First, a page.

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If you’ve tried any Australian red wine, there’s a good chance that it’s Shiraz – and that it’s from the Barossa region. As Jancis says, “Barossa is the great heartland of old Australian wine production. Shiraz rules there, pretty big beefy Shirazes with a lot of history.”
In fact, Barossa is one of the country’s oldest wine-producing regions. Wine has been made here since the 1840s, when a group of Lutherans fleeing religious persecution in Silesia, Prussia, settled in the area. They brought a distinctly German flavour to the region’s wine, and the families working here have had a long time to perfect their rich reds.
The wine produced here comes from the same grapes used to produce France’s Syrah, but it’s called Shiraz in Australia – and, as Jancis confirms, “the vines are identical to the Syrah of the Rhône, but the wines certainly aren't. If black pepper is the French trademark, dark chocolate with a medicinal note is that of Shiraz produced from Australia's hotter vineyards.”
The sweetness of Australian Shiraz comes from the extra warmth in Australia as compared to France. The Barossa Valley has done a lot to boost Australia’s wine reputation. Indeed, Jancis says, “the quality of Barossa Shiraz was responsible for the much-needed re-evaluation of this grape variety in Australia. Nowadays Shiraz is recognised as one of Australia's great wine assets.”
This island off the south coast of Australia is responsible for a small percentage of Australian wine production, but it has enormous potential.
The climate here is cooler than in much of the country, but it still has a lot of sunlight hours, making it perfect for growing wines with a naturally-high acidity and subtle flavours. The region is best known for Pinot Noir, Chardonnay, Riesling and Cabernet Sauvignon. As a cooler area of Australia, Tasmania can, as Jancis explains, “produce some more subtle Chardonnay, more reminiscent of Côte d'Or wine in structure if not flavour.”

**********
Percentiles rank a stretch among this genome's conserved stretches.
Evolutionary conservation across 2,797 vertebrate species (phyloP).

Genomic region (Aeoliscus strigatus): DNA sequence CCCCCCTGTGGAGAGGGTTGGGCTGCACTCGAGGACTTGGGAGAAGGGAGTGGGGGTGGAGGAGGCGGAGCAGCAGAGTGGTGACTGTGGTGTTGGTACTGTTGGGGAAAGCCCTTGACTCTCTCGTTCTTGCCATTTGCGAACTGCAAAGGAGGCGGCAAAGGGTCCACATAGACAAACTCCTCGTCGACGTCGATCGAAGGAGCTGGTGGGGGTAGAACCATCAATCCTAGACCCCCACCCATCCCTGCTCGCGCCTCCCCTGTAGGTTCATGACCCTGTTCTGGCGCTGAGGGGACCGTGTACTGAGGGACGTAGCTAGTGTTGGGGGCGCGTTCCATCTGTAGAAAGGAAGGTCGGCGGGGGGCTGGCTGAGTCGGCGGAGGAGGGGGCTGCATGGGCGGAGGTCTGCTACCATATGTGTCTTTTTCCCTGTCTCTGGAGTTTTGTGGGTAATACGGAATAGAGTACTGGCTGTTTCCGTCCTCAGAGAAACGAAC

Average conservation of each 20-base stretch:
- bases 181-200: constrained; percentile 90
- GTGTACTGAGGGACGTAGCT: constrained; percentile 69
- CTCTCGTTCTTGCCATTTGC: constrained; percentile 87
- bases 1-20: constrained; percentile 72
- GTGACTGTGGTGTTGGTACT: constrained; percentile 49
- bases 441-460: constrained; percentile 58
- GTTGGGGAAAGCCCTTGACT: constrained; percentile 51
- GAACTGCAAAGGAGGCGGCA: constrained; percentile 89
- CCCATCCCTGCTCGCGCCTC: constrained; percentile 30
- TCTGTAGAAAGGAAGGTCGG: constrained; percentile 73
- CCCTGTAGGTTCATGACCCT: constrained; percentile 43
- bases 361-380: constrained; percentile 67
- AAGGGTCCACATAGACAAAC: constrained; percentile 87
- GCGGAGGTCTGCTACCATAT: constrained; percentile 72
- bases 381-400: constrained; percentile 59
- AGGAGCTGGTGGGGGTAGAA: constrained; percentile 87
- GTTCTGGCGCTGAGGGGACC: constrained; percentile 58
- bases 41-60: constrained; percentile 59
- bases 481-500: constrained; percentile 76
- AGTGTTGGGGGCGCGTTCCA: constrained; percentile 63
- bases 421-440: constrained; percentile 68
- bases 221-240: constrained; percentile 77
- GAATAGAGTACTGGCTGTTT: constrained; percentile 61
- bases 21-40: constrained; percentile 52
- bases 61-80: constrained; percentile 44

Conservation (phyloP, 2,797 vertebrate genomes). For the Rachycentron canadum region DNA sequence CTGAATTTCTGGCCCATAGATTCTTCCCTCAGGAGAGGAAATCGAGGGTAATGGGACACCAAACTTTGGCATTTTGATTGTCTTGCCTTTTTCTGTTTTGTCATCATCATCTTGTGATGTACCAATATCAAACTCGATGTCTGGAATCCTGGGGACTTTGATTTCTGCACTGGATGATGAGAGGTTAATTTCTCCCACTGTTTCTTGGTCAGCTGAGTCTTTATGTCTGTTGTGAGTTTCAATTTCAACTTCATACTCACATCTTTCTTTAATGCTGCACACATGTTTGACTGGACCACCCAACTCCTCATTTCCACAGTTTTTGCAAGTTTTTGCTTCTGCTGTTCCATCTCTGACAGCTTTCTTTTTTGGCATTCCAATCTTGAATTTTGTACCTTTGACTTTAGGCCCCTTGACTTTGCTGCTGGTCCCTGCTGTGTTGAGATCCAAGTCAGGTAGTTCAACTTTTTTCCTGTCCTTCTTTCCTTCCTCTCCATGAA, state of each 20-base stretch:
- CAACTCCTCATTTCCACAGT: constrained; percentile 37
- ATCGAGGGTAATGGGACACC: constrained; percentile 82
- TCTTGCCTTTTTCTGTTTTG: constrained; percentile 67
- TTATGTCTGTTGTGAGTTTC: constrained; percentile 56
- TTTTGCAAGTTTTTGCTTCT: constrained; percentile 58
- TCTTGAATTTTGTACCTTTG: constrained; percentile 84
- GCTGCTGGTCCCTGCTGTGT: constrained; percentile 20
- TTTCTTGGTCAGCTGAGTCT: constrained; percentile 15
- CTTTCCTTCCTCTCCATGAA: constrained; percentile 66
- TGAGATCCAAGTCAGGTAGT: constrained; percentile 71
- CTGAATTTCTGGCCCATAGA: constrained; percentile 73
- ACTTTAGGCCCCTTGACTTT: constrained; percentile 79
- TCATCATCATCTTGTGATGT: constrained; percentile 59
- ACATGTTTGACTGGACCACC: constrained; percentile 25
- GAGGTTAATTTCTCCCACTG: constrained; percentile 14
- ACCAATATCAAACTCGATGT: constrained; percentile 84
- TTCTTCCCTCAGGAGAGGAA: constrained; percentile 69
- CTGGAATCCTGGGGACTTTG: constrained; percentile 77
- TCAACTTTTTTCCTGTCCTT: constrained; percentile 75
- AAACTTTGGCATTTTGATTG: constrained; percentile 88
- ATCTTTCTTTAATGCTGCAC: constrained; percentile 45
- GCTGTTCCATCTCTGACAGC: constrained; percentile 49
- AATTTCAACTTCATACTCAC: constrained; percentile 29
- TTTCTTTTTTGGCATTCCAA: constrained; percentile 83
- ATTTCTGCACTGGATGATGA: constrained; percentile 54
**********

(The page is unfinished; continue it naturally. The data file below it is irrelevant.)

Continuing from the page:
The region also – as Jancis notes – makes “a lot of nice fizz.” Tasmania is a rising star in the Australian – and international – wine scenes, particularly for its bubbles, so it’s one to look out for the next time you want a bottle of fizz to impress.
Western Australia, as Jancis Robinson explains, is “famous for Margaret River, which is one of the world’s great spots for top-quality Cabernet Sauvignon.”
Located close to the Indian Ocean, the Margaret River region has a maritime climate that’s perfect for Sauvignon Blanc. It’s not just Sauvignon Blanc here though – there are plenty of other wines worth trying, including Chardonnay and Semillon.
New South Wales
New South Wales has “a history of making its own special sort of Shiraz and Semillon,” says Jancis Robinson. The region has historically produced a high percentage of the commercial Chardonnay and Shiraz coming out of Australia.
However, the region has suffered from severe drought in recent years, meaning winemakers are turning to new types of wine that are more drought-friendly. That means you’ll now find some excellent Tempranillo and Verdelho from New South Wales, alongside the classic varieties.
We’ve just scratched the surface of Australian wine regions here – there really are endless possibilities when it comes to Australian wine. It’s a case of trying out different varieties from different regions to find your favourite.
Want to find out more about wine, including more information about different wine regions, the history of wine, and how to choose the perfect bottle? Discover Jancis Robinson’s BBC Maestro course, An Understanding of Wine, for tips and tricks from one of the world’s leading wine experts.